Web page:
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Old 01-06-2021, 06:22 AM
Skybear (Mike)
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Learning about the southern sky

Can anyone recommend some good websites for learning about the southern sky? I live in Portland, Oregon, USA, so would appreciate any tips. I've read a bit about Southern Cross (Crux?) and seen a few sky charts.

I'm using the web version of Stellarium. I was having a problem when I downloaded the program onto my Mac.

Thanks and happy stargazing!

Last edited by Skybear; 01-06-2021 at 06:28 AM. Reason: Correction
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Old 01-06-2021, 09:22 AM
astro744
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Welcome to the South!

Stellarium is your best option for PC or Mac. On a tablet then Stellarium or Sky Safari. I have both and prefer the way Stellarium handles time in the App; you simply drag the sky forward or backward although I do use Skay Safari more often simply because it has a very good map display and a lot of info on most objects. I have both free and Pro versions.

Any planetarium program will show you what is up anywhere in the world. Set your latitude to between 30-40 deg. south. Crux is circumpolar and will be high in the south in the evening sky in winter and low in south in the evening sky in summer. In fact you can use it as a clock if you know the seasons well. Enjoy!
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Old 01-06-2021, 09:41 AM
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redbeard (Damien)
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Quote:
Originally Posted by Skybear View Post
Can anyone recommend some good websites for learning about the southern sky? I live in Portland, Oregon, USA, so would appreciate any tips. I've read a bit about Southern Cross (Crux?) and seen a few sky charts.

I'm using the web version of Stellarium. I was having a problem when I downloaded the program onto my Mac.

Thanks and happy stargazing!
This website iceinspace.com.au is actually a great place to start and you are already here.
Many articles about every astro and from what I read, covers a vast array of southern sky..

People here also will have many links to interesting websites when they post articles so you could start right here and never have enough time to cover everything.

I don't know of a better website in the southern sky to look at. Apart from a google search if you know what topic you are interested in.

All the best and happy reading.

Cheers,
Damien
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Old 01-06-2021, 10:44 AM
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Outcast (Carlton)
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Hi Mike & welcome to IIS...

Not websites but, a few books that I have found useful in learning about the southern skies are:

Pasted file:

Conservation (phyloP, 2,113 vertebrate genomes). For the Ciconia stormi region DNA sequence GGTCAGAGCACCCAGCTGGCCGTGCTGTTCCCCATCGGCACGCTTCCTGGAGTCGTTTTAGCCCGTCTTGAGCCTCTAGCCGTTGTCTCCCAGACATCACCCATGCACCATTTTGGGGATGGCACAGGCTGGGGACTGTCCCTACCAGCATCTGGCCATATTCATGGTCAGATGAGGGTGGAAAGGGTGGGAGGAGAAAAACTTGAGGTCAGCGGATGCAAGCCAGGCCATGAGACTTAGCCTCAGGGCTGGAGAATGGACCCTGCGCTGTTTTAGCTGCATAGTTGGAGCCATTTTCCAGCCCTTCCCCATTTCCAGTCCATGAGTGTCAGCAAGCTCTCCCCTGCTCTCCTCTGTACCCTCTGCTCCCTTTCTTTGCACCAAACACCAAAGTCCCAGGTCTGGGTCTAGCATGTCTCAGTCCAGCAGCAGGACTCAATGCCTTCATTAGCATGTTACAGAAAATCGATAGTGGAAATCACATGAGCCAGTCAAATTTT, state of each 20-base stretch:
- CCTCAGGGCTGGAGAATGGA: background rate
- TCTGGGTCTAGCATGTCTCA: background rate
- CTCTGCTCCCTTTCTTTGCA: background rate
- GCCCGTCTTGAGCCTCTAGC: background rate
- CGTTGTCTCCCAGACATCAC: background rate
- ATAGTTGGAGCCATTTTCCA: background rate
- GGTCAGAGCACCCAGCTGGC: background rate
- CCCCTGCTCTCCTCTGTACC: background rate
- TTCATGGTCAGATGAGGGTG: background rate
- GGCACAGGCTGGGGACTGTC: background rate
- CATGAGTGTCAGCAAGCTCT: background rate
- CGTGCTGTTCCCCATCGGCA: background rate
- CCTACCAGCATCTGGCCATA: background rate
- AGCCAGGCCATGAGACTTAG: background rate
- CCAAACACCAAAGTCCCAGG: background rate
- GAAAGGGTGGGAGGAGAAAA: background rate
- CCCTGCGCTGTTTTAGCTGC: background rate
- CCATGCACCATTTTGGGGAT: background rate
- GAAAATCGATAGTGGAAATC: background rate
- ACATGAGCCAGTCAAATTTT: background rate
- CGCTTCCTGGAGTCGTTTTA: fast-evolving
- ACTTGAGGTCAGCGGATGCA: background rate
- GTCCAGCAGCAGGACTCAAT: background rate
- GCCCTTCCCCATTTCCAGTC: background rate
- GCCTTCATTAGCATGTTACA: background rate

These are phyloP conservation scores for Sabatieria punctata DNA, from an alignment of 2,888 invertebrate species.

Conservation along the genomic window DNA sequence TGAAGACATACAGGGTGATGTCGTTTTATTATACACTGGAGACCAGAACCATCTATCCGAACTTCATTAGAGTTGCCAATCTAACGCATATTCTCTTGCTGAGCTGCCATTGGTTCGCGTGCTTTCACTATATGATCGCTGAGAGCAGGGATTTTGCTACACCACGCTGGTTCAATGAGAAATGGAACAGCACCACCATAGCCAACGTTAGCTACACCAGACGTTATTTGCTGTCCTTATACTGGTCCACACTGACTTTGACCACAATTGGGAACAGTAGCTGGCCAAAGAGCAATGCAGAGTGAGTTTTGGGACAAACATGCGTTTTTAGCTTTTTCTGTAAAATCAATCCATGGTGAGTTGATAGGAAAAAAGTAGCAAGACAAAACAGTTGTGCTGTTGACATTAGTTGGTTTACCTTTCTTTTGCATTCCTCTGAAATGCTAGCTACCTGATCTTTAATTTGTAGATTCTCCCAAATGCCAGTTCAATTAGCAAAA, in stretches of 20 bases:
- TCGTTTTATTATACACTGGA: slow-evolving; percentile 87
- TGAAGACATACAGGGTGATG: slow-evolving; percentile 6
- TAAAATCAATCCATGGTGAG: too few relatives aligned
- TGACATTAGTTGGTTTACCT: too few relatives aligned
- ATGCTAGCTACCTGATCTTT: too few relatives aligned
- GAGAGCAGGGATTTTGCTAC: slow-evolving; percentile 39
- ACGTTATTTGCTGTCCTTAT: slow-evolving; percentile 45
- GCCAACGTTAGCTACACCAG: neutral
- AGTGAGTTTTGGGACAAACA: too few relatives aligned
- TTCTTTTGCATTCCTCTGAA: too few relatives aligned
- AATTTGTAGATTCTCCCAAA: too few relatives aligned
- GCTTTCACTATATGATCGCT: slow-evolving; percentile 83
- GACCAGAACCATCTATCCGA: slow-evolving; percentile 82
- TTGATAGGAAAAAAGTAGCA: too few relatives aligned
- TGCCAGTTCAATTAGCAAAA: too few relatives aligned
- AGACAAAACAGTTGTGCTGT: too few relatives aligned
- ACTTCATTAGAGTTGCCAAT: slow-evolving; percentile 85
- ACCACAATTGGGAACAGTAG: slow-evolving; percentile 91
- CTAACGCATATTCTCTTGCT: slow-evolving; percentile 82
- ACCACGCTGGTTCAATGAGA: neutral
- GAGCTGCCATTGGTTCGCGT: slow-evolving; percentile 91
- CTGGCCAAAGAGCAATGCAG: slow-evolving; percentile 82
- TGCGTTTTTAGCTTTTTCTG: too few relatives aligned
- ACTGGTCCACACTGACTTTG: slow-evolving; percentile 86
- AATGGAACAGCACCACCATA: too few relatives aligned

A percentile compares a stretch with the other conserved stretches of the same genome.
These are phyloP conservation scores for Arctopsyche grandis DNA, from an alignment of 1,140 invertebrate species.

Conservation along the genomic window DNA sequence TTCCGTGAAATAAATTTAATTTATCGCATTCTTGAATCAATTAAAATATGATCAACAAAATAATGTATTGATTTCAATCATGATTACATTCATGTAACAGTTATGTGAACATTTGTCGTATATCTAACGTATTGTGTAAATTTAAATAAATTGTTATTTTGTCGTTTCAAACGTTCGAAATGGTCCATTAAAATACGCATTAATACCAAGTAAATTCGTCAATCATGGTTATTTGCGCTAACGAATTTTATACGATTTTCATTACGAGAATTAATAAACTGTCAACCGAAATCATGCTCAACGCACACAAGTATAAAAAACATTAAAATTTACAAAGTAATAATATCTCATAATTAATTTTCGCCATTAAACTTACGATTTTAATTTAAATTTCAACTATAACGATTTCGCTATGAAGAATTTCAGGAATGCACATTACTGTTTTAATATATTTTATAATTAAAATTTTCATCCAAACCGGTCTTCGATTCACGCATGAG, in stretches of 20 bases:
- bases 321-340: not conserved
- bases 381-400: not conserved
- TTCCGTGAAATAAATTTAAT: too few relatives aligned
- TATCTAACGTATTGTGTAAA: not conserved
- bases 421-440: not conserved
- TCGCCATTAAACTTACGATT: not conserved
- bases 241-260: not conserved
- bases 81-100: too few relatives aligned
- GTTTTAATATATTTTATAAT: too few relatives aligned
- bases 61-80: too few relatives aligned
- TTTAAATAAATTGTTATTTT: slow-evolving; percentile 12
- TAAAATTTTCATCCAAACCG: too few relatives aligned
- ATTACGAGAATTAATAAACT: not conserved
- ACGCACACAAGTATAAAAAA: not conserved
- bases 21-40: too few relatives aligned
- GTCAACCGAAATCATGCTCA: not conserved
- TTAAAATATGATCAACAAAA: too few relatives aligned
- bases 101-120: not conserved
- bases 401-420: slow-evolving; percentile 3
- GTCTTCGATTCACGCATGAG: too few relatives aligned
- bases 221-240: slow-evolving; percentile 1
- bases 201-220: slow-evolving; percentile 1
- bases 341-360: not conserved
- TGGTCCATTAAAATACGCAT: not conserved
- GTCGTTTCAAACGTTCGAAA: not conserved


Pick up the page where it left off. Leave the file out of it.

A walk through the southern sky: Milton D. Heifetz & Wil Tirion - ISBN-10 : 9781107698987

Atlas of the Southern Night Sky: Steve Massey & Steve Quirk - ISBN-10 : 1925546373

I have found these invaluable in both learning what is in my Southern Sky as well as navigating to them. I've been struggling with picturing the constellations though & now have a book on order that was recommended on this forum:

The Stars: A new way to see them: H.A. Rey -ISBN-10 : 0544763440

I haven't received this book as yet but, am looking forward to making more sense of the constellation images & 'connecting the dots' to reduce my reliance on technology when navigating the stars...

This last book is universal, not Southern Hemisphere based so, might be useful to you in other ways...

Hope you find this helpful

Cheers
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Old 06-06-2021, 09:15 AM
Skybear (Mike)
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Thanks!
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Old 06-06-2021, 09:18 AM
Skybear (Mike)
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By the way, nice quotation from Life of Brian, if I remember correctly.
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Old 06-06-2021, 10:47 AM
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Outcast (Carlton)
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Thanks!
Quote:
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By the way, nice quotation from Life of Brian, if I remember correctly.


Yes indeed, Life of Brian
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Old 07-06-2021, 12:20 PM
Skybear (Mike)
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Just an fyi, but I was looking through Amazon and found an e-version of Atlas of the Southern Night Sky. I'm tempted to buy that version, although having an actually book is appealing too.
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Old 07-06-2021, 03:43 PM
AdamJL
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Hi Mike. I would troubleshoot getting Stellarium sorted on your Mac.
Nothing beats it, to be honest. Once you've loaded up the appropriate sky-survey, you'll see everything; many things that the default view misses.

It's one of my favourite programs of all time, even with it's older GUI.
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